Hoffman, J.E. (1978). Search through a sequentially presented visual display. Perception & Psychophysics, 23, 1-11.

Hoffman, J.E. (1979). A two-stage model of visual search. Perception & Psychophysics, 25, 319-327.

James, W. (1950). The principles of psychology. New York: Dover. (Original work published 1890).

Jonides, J. (1980). Toward a model of the mind’s eye. Canadian Journal of Psychology, 34, 103-112.

Jonides, J. (1983). Further toward a model of the mind’s eye’s movement. Bulletin of the Psychonomic Society, 21, 247-250.

Kahneman, D. (1973). Attention and effort. Englewood Cliffs, NJ: Prentice-Hall.

Keren, G., & Skelton, J. (1976). On selecting between theories of selective attention. Perception & Psychophysics, 20, 85-86.

Kinchla, R.A. (1974). Detecting target elements in multielement arrays: A confusability model. Perception & Psychophysics, 15, 149-158.

LaBerge, D. (1983). Spatial extent of attention to letters in words. Journal of Experimental Psychology: Human Perception & Performance, 9, 371-379.

Lappin, J.S., & Uttal, W.R. (1976). Does prior knowledge facilitate the detection of visual targets in random noise? Perception & Psychophysics, 20, 367-374.

Posner, M. I., Snyder, R.R., & Davidson, D.J. (1980). Attention and the detection of signals. Journal of Experimental Psychology: General, 109, 160-174.

Prinzmetal, W., & Banks, W.P. (1983). Perceptual capacity limits in visual detection and search. Bulletin of the Psychonomic Society, 21, 263-266.

Shaw, M.L. (1978). A capacity allocation model for reaction time. Journal of Experimental Psychology: Human Perception & Performance, 4, 586-598.

Shaw, M.L., & Shaw, P. (1977). Optimal allocation of cognitive resources to spatial locations. Journal of Experimental Psychology: Human Perception and Performance, 3, 201-211.

Shiffrin, R.M., & Gardner, G.T. (1972). Visual processing capacity and attentional control. Journal of Experimental Psychology, 93, 72-82.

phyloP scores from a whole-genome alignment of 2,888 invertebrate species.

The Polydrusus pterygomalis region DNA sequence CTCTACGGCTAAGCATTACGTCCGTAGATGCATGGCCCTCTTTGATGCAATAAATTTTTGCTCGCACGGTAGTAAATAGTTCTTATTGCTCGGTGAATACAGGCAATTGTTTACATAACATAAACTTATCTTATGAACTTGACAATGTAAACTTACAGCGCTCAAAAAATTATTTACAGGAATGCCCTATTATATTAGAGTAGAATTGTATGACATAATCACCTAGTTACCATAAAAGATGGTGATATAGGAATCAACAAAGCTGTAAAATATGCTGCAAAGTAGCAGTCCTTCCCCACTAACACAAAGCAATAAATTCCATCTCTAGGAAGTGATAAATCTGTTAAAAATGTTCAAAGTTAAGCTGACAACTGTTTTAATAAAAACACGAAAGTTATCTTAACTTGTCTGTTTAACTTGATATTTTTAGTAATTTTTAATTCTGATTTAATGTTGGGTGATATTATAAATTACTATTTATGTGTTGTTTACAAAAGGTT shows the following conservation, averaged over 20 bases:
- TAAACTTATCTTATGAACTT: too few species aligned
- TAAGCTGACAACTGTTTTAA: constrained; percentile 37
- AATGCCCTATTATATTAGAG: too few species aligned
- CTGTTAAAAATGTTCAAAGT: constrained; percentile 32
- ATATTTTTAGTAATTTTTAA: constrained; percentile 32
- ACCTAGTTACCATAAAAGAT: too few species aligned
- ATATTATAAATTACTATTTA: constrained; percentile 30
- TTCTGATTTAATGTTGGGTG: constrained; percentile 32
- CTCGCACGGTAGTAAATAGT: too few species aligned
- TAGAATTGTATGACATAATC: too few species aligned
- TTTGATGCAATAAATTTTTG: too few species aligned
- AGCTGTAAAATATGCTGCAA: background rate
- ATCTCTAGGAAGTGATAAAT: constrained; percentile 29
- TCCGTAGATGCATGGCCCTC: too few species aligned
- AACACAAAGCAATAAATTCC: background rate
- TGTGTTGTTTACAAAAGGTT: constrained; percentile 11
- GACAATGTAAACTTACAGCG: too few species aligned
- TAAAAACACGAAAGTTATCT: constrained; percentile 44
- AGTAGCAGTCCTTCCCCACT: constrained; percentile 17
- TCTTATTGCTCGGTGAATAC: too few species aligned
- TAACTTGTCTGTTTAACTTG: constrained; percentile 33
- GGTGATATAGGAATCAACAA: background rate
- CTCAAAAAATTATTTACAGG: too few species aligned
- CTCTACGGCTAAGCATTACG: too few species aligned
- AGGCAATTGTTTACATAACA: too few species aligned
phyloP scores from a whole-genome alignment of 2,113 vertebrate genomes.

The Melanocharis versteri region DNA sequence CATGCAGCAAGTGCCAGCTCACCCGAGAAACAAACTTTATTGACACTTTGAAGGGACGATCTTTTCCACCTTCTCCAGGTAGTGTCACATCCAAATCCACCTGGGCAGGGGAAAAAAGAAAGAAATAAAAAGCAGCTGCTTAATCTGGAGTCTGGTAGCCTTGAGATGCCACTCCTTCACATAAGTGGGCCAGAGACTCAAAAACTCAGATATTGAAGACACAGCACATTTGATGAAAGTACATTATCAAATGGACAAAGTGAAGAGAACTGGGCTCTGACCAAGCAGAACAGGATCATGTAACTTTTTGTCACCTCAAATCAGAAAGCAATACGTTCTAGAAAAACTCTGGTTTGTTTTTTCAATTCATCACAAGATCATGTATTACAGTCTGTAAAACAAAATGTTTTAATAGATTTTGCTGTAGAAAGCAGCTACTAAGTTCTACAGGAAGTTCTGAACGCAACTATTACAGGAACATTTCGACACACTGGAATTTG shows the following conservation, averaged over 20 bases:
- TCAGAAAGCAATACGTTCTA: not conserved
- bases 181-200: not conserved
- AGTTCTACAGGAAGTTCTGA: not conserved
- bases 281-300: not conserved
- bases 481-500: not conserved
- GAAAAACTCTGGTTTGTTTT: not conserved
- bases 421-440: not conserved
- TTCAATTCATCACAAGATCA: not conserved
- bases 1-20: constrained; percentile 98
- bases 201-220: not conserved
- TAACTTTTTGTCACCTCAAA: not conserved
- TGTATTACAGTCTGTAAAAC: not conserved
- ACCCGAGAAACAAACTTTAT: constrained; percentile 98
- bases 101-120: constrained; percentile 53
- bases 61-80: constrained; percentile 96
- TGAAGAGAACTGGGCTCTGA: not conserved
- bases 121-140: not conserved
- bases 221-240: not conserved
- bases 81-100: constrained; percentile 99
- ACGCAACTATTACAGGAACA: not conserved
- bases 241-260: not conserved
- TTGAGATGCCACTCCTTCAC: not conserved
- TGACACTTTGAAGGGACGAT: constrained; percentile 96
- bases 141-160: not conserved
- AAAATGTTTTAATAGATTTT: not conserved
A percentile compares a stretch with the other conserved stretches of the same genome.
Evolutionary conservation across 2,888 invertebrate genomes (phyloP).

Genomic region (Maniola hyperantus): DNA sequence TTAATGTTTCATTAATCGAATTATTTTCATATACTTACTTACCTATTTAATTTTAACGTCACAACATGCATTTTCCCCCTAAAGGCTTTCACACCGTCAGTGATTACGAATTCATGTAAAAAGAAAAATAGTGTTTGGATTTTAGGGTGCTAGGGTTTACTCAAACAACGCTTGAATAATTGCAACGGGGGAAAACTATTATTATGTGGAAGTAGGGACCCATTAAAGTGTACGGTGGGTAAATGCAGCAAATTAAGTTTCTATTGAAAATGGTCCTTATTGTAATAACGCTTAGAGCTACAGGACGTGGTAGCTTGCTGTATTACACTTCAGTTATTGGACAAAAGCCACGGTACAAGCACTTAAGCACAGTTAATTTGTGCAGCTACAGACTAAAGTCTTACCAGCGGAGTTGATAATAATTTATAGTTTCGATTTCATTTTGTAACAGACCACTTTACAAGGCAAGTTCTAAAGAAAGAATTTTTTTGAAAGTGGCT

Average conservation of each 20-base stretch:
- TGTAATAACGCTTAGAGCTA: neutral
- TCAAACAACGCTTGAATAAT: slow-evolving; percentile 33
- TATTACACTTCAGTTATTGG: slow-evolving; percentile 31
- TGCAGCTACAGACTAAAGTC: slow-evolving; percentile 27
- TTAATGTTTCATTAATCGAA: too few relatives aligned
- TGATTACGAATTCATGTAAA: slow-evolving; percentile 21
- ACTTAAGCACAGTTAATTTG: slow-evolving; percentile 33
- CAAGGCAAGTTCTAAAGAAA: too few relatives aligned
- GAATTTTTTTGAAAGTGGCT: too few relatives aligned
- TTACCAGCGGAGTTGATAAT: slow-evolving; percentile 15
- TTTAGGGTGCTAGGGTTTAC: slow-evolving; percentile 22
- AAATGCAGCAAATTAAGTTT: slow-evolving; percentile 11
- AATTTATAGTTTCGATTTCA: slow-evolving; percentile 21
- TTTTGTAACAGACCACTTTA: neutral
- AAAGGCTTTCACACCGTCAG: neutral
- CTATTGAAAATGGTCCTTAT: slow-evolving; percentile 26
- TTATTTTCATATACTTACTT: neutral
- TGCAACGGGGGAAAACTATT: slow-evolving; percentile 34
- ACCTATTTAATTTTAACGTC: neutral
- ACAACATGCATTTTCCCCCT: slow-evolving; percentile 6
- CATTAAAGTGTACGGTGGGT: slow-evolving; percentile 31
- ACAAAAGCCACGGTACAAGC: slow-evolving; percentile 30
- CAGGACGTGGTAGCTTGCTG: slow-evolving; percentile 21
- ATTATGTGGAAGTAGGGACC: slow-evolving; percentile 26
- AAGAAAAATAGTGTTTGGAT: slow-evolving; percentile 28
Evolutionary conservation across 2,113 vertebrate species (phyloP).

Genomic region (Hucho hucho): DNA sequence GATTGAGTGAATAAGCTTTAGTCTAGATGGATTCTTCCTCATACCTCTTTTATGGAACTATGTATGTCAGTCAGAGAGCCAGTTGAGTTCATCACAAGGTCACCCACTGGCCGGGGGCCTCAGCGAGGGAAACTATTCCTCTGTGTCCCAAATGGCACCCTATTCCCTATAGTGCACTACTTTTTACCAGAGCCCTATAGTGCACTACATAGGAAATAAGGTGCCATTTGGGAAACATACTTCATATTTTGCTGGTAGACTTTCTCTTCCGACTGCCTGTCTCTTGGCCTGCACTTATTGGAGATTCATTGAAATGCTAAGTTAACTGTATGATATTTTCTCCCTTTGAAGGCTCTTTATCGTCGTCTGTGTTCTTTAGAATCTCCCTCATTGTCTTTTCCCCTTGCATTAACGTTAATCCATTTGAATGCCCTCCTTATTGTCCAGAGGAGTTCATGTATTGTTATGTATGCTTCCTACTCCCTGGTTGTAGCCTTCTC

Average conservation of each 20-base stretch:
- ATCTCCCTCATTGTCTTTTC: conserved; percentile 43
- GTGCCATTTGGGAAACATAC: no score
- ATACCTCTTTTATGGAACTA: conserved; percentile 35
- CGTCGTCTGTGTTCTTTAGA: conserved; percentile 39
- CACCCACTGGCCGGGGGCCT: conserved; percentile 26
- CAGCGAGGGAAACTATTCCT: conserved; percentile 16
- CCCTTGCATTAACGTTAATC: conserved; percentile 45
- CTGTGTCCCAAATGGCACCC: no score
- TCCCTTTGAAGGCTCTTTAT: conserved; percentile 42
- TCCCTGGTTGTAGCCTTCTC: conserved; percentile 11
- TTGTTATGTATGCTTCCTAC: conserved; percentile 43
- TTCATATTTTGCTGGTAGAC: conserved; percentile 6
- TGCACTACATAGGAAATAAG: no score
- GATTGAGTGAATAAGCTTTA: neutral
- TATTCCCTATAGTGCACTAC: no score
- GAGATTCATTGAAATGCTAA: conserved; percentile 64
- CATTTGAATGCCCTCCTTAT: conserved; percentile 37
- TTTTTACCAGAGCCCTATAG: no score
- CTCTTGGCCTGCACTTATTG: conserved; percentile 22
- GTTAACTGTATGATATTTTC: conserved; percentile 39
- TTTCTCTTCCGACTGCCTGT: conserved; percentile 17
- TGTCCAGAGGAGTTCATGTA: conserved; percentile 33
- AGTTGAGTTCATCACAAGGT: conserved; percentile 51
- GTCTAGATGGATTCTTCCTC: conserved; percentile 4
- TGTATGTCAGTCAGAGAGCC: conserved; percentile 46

Shiffrin, R.M., & Geisler, W.S. (1973). Visual recognition is a theory of information processing. In R. Solso (Ed.), The Loyola Symposium: Contemporary issues in cognitive psychology. Washington, DC: Halstead Press.

Shiffrin, R.M., McKay, D.P., & Shaffer, W.D. (1976). Attending to forty-nine spatial positions at once. Journal of Experimental Psychology: Human Perception & Performance, 2, 14-22.

Skelton, J.M., & Eriksen, C.W. (1976). Spatial characteristics of selective attention in letter matching. Bulletin of the Psychonomic Society, 7, 136-138.

Wickens, C.D. (1978). The effects of divided attention on information processing in manual tracking. Journal of Experimental Psychology, 105, 1-17.

Yeh, Y., & Eriksen, C.W. (1984). Name codes and features in the discrimination of letter forms. Perception & Psychophysics, 36, 225-233.

Kramer and Hahn 1995
The operation of attention in the visual field has often been compared to a spotlight. We propose that a more apt analogy is that of a zoom or variable-power lens. Two experiments focused upon the following questions: (1) Can the spatial extent of the attentional focus be made to vary in response to precues? (2) As the area of the attentional focus increases, is there a decrease in processing efficiency for stimuli within the focus? (3) Is the boundary of the focus sharply demarked from the residual field, or does it show a gradual dropoff in processing resources? Subjects were required to search eight-letter circular displays for one of two target letters and reaction times were recorded. One to four adjacent display positions were precued by underlines at various stimulus onset asynchronies before display presentation. A response competition paradigm was used, in which the “other target” was used as a noise letter in noncued as well as cued locations. The results were in good agreement with the zoom lens model.
{Works Cited}
{Data Instructions}


Brian MacWhinney